Today, the U.S. Department of the Treasury announced that two California community banks received a total of $19.3 million through the Small Business Lending Fund (SBLF). The SBLF, which was established as part of the Small Business Jobs Act that President Obama signed into law, encourages community banks to increase their lending to small businesses, helping those companies expand their operations and create new jobs.
The California community banks receiving funding as part of today’s announcement include the following. Additional SBLF funding announcements will be made on a rolling basis in the weeks ahead.
Redwood Capital Bancorp (Eureka, California) — $7.3 million
Pacific Coast Bankers’ Bancshares (San Francisco, California) — $12.0 million
“Access to capital is critical to ensuring small businesses can invest, expand, and hire in their local communities,” said Deputy Secretary Neal S. Wolin. “These funds will help unlock credit for Main Street entrepreneurs to support private sector growth and job creation.”
Small businesses play a critical role in the U.S. economy and are central to growth and job creation. Small businesses employ roughly one-half of all Americans and account for about 60 percent of gross job creation. But small business owners faced disproportionate challenges in the aftermath of the recession and credit crisis, including difficulty accessing capital.
The SBLF helps small businesses meet this challenge by providing capital to community banks that hold under $10 billion in assets. The dividend rate a community bank pays on SBLF funding is reduced as that bank increases its lending to small businesses – providing a strong incentive for new lending to small businesses so they can expand and create jobs.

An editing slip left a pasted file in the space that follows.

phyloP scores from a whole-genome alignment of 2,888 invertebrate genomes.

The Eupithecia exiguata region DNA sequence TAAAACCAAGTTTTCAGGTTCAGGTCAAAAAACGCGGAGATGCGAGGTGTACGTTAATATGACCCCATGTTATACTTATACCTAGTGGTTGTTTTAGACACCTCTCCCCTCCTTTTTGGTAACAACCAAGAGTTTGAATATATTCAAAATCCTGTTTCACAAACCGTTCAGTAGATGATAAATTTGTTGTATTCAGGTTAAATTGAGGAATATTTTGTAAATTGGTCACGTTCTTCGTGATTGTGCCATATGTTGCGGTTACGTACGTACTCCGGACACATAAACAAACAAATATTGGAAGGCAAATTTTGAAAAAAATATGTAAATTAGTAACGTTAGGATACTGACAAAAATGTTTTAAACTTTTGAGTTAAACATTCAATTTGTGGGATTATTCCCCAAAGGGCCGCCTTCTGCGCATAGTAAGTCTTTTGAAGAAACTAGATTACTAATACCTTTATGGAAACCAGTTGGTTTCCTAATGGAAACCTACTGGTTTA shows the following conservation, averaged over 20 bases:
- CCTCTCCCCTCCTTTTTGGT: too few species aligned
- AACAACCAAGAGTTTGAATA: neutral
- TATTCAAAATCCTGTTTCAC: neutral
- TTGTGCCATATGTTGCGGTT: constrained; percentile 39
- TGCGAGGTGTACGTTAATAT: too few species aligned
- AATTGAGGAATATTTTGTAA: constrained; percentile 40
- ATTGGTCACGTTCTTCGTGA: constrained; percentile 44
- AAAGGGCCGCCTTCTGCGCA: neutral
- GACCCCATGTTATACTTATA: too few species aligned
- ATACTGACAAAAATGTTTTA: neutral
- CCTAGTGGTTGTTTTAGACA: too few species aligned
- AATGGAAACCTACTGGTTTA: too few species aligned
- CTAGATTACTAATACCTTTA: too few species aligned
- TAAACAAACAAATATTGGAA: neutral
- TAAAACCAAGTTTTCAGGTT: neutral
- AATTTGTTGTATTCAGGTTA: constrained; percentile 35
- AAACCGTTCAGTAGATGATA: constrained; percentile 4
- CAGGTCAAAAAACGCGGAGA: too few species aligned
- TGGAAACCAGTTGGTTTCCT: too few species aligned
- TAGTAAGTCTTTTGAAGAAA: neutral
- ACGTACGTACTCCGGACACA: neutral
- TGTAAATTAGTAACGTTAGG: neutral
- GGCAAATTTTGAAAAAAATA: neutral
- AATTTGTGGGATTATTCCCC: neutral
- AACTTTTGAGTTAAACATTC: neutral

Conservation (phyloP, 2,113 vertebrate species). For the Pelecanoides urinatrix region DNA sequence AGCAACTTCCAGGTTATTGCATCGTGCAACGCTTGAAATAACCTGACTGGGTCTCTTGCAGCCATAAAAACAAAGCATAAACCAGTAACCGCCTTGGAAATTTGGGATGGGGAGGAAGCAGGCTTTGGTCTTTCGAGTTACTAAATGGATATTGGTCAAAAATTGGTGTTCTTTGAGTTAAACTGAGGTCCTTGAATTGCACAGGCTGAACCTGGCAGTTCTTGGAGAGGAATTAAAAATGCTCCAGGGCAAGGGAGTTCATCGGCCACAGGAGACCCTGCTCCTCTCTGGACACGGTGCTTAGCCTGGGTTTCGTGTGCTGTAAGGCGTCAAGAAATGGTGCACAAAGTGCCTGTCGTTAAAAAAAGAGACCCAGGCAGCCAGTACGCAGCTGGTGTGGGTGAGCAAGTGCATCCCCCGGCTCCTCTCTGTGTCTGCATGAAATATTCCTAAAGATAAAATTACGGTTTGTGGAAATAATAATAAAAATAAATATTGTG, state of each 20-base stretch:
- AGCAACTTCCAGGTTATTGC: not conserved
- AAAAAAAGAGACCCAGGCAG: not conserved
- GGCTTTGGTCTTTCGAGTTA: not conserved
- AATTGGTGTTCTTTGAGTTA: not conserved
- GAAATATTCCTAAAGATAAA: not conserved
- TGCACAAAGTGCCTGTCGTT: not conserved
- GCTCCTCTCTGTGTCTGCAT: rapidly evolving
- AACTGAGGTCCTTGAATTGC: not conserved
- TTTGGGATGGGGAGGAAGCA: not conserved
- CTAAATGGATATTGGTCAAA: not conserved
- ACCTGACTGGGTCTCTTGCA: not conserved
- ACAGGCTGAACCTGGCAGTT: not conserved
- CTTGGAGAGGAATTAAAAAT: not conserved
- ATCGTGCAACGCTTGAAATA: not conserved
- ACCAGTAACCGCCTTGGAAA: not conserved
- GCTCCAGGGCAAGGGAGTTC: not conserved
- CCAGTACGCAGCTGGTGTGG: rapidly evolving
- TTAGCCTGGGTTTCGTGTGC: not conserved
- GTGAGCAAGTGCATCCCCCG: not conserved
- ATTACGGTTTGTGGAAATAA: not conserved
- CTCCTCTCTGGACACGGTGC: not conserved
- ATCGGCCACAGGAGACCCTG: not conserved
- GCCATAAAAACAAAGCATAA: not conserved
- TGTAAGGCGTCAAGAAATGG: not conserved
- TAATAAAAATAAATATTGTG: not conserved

The SBLF is one part of the Obama Administration’s comprehensive agenda to help small businesses access the capital they need to invest and hire. The State Small Business Credit Initiative (SSBCI), which is also a key part of the Small Business Jobs Act, allocates $1.5 billion to new and existing state programs that will leverage private financing to spur $15 billion in new lending to small businesses and small manufacturers. A total of 54 states and territories applied to take part in the SSBCI and 21 states have already had their applications approved for $686 million in SSBCI funding.
The Obama Administration has also supported 17 direct tax breaks that provide tax relief of more than $50 billion for small businesses. These tax breaks were designed to support job creation and retention, entrepreneurship, investment, and growth. The Administration has also worked with Congress to extend and expand existing Small Business Administration loan programs that helped put more than $42 billion in the hands of small businesses and deliver other important benefits to help small businesses expand and hire.